The danger of gender-based criticism

One of my longstanding biases, shared with other male critics, is a tendency to align gender and analogies. I’m working on it. Liz Phair must come up when reviewing Speedy Ortiz — why not Luna, particularly the Luna of Penthouse, telling smart stories about romance over drinks in riverfront studios? I mentioned Sheryl Crow when I listened to Courtney Barnett, but at least I mentioned a pop influence. Alex Chilton’s Like Flies in Sherbet haunts Waxhatchee’s Ivy Tripp. And don’t dare suggest male acts don’t boast female antecedents — unless, of course, you’re gay. Don’t bother making crossgenre analogies either (Tinashe and Homogenic-era Bjork sound like obvious soul mates; so does Maxinquaye for that matter). Well I remember the ruckus when Juliana Hatfield suggested in a 1993 promotional interview that women have difficulty playing guitar because their smaller fingers aren’t built for it. Only Bonnie Raitt, she said, had overcome this limitation. No one suggested we should change the design of guitars; instead, letters to the editor used the women-can’t-be-soldiers defense.

Annie Zed addressed it in Salon. Jill Mapes’ piece, similar in approach, contains this paragraph:

I hate to say it, but maybe the emotional complexity that has been used against women throughout history is actually working in their favor right now, as more women than ever find their place in rock. Or maybe it’s mere coincidence that all of these albums have at least one moment that recalls the relief of discovering a complicated feeling given a proper name in another language.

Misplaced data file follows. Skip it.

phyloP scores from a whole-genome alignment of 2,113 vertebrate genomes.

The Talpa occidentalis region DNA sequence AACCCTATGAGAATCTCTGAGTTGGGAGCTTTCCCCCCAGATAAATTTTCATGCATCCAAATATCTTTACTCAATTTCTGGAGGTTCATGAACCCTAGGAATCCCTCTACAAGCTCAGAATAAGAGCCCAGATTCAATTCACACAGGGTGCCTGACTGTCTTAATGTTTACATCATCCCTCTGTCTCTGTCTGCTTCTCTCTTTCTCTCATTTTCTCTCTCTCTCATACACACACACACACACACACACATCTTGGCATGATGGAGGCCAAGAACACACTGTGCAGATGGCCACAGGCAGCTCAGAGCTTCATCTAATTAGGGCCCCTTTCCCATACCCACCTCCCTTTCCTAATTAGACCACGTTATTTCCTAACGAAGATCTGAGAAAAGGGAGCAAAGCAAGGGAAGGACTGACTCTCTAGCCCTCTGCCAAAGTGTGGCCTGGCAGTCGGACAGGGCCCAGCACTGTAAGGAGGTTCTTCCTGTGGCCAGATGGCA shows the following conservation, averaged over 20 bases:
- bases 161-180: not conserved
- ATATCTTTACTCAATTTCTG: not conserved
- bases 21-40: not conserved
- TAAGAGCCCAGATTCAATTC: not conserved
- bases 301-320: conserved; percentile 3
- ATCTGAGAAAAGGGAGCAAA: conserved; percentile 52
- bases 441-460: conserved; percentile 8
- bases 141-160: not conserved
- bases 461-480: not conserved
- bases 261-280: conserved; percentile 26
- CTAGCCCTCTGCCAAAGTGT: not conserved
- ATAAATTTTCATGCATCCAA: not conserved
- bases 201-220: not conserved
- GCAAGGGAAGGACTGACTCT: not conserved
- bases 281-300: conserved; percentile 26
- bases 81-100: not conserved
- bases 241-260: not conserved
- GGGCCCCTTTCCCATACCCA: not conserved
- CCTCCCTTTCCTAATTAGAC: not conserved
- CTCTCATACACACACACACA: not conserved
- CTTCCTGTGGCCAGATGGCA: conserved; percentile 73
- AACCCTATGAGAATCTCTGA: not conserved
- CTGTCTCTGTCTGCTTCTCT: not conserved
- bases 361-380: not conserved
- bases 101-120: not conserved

The discovery of a complicated feeling colored my response to Pretenders, Debut, Dig Me Out, and janet. What distinguished them weren’t just unexpected reactions to familiar scenarios, as if the scenarios were cut glass awaiting reassembly, but that they shriveled whatever else was in my CD carousel, like all good art. To suggest a difference isn’t to carve a space apart from the mainstream — it’s to say, “This belongs because it expands the mainstream this much more.” Growing up in a city that revered Expose and Gloria Estefan, I laughed at the idea of a Women in Rock issue — when haven’t they mattered?

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